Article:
Just days after ballots arrived in mailboxes, two top candidates for state office are engulfed in a public debate over campaign finances.
San Mateo Mayor Rick Bonilla this week accused Diane Papan, San Mateo deputy mayor and State Assembly District 21 candidate, of accepting campaign donations from major oil and gas corporations, challenging her assertion to voters that she stood on a platform of environmental sustainability.
In a press release published Tuesday, Bonilla, together with six Bay Area climate activists, claimed that Papan received contributions from major corporations such as Chevron and Pacific Gas and Electric (PG&E) via political action committees and special interest groups, including Californians for Jobs and a Strong Economy and the California Association of Realtors.
“Any candidate who claims to support homeless housing and sustainability has no business accepting contributions or efforts from these special interests. What the people need is a fair election,” Bonilla said in a statement.
Papan, who has made climate action one of her campaign priorities, denied the allegations in a press release issued in response to Bonilla. She addressed Bonilla’s claims head-on in a statement saying she had “not taken any direct contributions from the oil and gas industry donors.”
She then pointed her finger directly at Redwood City Mayor Giselle Hale, calling the press release a “desperate smear tactic on Hale’s part.” Hale was not named in Bonilla’s press release and, in an interview with the Pulse, denied having been involved in its publication.
In a campaign newsletter, Hale said special interest groups funded by oil and gas companies were spending “hundreds of thousands of dollars supporting one of my opponents and attacking me.” Hale later confirmed that she was referring to Papan in the newsletter.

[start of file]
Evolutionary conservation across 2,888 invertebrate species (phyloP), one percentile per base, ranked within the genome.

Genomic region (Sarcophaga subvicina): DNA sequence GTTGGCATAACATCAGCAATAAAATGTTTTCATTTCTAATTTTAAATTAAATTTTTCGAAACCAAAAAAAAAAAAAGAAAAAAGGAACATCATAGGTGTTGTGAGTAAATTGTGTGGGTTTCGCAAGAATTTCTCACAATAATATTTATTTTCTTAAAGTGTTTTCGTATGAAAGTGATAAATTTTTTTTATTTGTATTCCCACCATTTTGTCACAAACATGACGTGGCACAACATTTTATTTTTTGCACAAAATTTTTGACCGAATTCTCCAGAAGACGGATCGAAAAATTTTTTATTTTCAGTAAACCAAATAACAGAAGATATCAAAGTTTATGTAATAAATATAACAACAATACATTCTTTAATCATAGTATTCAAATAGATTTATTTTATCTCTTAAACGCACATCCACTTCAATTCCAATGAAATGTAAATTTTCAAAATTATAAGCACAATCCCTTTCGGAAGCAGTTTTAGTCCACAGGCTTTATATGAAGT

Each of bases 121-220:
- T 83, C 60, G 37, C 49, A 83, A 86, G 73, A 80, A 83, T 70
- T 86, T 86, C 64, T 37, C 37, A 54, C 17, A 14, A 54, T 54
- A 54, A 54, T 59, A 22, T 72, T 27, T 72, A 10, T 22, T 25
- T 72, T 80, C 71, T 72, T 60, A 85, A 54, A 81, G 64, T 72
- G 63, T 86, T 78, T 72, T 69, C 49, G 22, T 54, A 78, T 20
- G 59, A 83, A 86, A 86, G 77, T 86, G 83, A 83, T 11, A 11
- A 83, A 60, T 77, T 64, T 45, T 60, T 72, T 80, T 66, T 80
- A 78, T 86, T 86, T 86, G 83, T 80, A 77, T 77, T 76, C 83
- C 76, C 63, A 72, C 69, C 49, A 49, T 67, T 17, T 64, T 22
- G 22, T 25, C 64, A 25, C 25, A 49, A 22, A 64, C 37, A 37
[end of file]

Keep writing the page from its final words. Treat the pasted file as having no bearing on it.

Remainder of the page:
The accusations have sparked an online war, with each side chastising the other for smear tactics, mudslinging and affiliations with “dark money.”
Campaign finance reports reveal that Californians for Jobs and a Strong Economy, whose largest funders include Chevron, donated to Future PAC and other special interest groups, which have directly contributed to Papan’s campaign. Reports further show that independent expenditure committees that support Papan—and some that oppose Hale—spent hundreds of thousands of dollars on political advertisements and other outreach for Papan’s campaign. According to the California Fair Political Practices Commission, independent expenditures are payments for communications, such as mailers or advertisements, that advocate for an election or a candidate. They are “not made to—or at the behest of—the affected candidate or committee.”
One committee put nearly $250,000 towards Papan’s campaign, including on digital advertisements and mailers as well as research and consulting, according to an independent expenditure report. The same committee spent over $135,000 on digital and print ads opposing Hale.
One such mailer, which was sent out to San Mateo County residents and largely funded by groups that have contributed directly to Papan’s campaign, appeared to leverage Hale’s eight year tenure as a Facebook employee as a warning to voters. The mailer blasted Hale for accepting big tech money, specially from current and former Facebook executives. She has received a total of $70,250 from employees of Facebook and Meta.